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What is the Difference Between Ordinary and Enduring Powers of Attorney?

Ordinary and Enduring Powers of Attorney | Bernard Lau and Co. Law

A power of attorney is a legal document that gives one or more persons (referred to as attorneys) the authority to manage your financial and legal matters, including your real estate properties on your behalf.

Having a power of attorney arrangement in place makes it clear who will be responsible for your money and property if you are unable to manage them on your own, even temporarily. This document is a critical part of personal planning because if you lose your mental capacity and do not have a valid power of attorney in place, another person may need to obtain authority from the Supreme Court to manage your affairs, which can be tedious and costly process.

A power of attorney also provides you with peace of mind as your attorney is mandated to manage your money and property for your benefit and can be required by law to account for how he or she has been handling your assets to ensure that your best interests are being looked after.

There are two commonly-seen types of powers of attorney: an ordinary power of attorney and the enduring power of attorney.

An ordinary powers of attorney

An ordinary power of attorney gives your attorney the authority to manage all or some of your finances and property only while you are still mentally capable of managing your affairs. It ends if you become mentally incapacitated.

It can be specific, meaning it gives your attorney authority for a definite period, or it can be limited, meaning it gives authority for only a particular task, for example, to sell a particular piece of real estate. This power of attorney can start as soon as you sign it or on a date specified in the document, and you can be flexible in regards to whatever restrictions you wish to place in the power of attorney.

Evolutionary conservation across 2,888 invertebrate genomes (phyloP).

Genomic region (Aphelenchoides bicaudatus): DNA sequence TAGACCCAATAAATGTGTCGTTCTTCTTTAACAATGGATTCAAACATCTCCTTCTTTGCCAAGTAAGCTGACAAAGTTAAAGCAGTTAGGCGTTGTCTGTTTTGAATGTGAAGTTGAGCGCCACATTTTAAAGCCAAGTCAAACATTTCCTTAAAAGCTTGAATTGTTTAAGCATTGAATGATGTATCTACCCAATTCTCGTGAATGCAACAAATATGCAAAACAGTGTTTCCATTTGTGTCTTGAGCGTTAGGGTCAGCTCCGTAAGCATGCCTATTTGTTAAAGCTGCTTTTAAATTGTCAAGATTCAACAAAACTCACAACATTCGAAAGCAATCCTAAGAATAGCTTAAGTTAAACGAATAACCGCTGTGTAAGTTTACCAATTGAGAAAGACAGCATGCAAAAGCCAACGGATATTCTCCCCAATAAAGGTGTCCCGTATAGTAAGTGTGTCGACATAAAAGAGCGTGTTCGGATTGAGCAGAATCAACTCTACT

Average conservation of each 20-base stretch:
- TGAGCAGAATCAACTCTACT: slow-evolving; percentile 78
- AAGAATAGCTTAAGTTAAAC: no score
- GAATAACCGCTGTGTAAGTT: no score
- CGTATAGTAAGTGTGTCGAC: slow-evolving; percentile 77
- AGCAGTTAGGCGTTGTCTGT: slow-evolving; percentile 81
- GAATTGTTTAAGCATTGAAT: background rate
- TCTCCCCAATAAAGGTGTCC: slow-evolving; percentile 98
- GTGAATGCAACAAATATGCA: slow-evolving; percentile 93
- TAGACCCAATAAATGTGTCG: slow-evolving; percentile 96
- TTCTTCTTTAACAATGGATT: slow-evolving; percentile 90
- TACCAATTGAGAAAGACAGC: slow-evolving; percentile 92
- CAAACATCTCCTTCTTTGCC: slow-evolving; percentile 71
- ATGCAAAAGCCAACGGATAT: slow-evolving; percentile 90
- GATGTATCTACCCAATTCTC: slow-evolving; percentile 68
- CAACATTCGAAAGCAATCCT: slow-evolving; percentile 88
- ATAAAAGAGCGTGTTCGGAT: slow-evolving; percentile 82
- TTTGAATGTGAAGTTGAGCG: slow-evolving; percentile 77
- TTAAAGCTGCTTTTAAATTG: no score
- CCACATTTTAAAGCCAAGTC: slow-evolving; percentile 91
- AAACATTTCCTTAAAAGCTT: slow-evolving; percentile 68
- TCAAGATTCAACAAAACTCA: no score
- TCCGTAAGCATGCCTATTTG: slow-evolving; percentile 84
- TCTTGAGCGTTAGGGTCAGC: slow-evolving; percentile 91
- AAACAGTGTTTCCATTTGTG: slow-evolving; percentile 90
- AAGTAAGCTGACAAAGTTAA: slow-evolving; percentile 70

Enduring or continuing powers of attorney

Unlike an ordinary power of attorney, an enduring or continuing power of attorney enables your attorney to continue acting on your behalf even if you become mentally incapable of handling your affairs. This continued authority gives obvious advantages over an ordinary power of attorney and greater peace of mind to the donor making the power of attorney.

An enduring power of attorney can take effect as soon as you sign it, or you may specify that it takes effect only if you become mentally incapacitated, usually with at least one doctor’s confirmation of incapacity. You may also set restrictions on the scope of the attorney’s authority in the enduring power of attorney.

Termination of powers of attorney

There are various grounds under which an enduring power of attorney can end. These include termination or revocation of the power of attorney, the resignation of the attorney, or the death of the donor or attorney. If the power of attorney was registered at the land title office to deal with real properties, then you will need to file a notice terminating the power of attorney at the land title office in addition to providing notice to your attorney. There are specific service requirements to give the notice to terminate the power of attorney, so do consult with a legal professional.

Do you need help drafting a power of attorney?

When preparing a power of attorney, it is wise to seek legal guidance, especially if your situation is complicated.

If you are searching for a lawyer in Richmond to help prepare a power of attorney, contact us today at Bernard Lau and Co. by calling 604-285-5240 to schedule an appointment with our estate and personal planning lawyer.

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